Incoming Radio! Qodosen DX-286

It was a mere 6 months ago when I wrote a very similar headline: Incoming Radio! Qodosen SR-286. I bought that radio because it looked interesting, it looked different, and there weren’t many others around (I like to be an early adopter sometimes). I wrote several articles on it both because I liked the radio and because there wasn’t much information out there already.

That leads to the disclaimer:

The Qodosen company noticed my articles. They contacted me and offered to send me the new model DX-286. They asked me to share my opinion about it. They didn’t ask me to write about it and they didn’t ask me to say nice things about it, but the reader should know that I didn’t buy this radio with my own money.

DX-286 Photo from Product Manual

The DX-286, according to Qodosen is physically and electronically the same radio as the SR-286 with the difference in packaging and firmware. The SR-286 didn’t come in a box, just wrapped around with bubble shipping envelopes. It didn’t come with a manual; I had to find that online, and the manual was what I would call a rough draft. The new one comes with a box and a manual. Neither comes with the 18650 battery.

This is what Qodosen says about the two radios:

Before the official version of the DX-286 (with complete packaging) was launched, the SR-286 radio has always been sold in a customized manner, only circulating in a small circle of enthusiasts; all are produced and delivered after pre-ordering, and there is no packaging. During the group purchase period, enthusiasts did indeed suggest that they hope to add AIR/SSB functions, but because adding these functions require a large amount of R&D time and hardware costs, and enthusiasts hope to get customized version radios as soon as possible, we did not add AIR/SSB functions after comprehensive consideration. We have rich design experience in SSB/AIR and will collect suggestions from enthusiasts in the future to try to meet their needs.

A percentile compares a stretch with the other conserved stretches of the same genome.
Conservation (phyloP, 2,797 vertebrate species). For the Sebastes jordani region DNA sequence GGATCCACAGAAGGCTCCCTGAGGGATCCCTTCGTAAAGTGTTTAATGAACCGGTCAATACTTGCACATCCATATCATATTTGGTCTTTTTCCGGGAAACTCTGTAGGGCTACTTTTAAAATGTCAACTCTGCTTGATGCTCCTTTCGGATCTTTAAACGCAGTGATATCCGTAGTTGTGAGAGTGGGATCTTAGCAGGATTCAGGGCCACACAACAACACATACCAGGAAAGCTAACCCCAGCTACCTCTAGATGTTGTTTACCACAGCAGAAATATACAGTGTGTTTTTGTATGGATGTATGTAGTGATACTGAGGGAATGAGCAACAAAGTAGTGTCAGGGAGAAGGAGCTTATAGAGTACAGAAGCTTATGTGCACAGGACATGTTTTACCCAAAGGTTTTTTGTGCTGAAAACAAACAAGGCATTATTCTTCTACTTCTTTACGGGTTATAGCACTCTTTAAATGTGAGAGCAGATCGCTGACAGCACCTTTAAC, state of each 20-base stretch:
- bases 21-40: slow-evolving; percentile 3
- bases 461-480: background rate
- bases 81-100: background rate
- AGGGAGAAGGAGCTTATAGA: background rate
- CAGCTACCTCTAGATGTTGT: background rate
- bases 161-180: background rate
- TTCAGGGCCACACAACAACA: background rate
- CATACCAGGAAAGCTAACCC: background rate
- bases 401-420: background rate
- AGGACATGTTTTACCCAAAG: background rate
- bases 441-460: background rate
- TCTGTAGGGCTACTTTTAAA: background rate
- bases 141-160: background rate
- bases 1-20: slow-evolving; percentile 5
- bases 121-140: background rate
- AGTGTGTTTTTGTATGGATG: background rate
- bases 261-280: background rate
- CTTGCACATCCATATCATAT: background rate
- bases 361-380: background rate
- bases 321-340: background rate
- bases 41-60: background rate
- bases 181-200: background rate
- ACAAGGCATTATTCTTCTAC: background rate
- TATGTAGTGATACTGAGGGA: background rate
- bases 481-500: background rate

I want to follow up on that bit, “We have rich design experience in SSB/AIR.” The principle designer of the SR-286, Deping Zeng, was also the designer of the Eton Elite Executive that has AIR, SSB and SYNC detection.

The other main difference in the two models for someone like me in the United States is that the DX-286 can be purchased from Amazon and it costs considerably less than the earlier version, now at $79.99 US. Price was a significant downside to the original model.

I never pass up the opportunity to boast on the longwave performance of the SR-286 with an antenna and ground. It was particularly interesting to learn that the initial design goal for the radio was superior LW performance.

I was also quite pleased to learn that an issue with North American FM tuning I wrote about was improved. There is no problem tuning FM, but the radio has the unique ability to tune in 200 kHz steps, perfectly spaced for US FM stations, but 100 kHz off from where they needed to be. It’s nice that this is improved.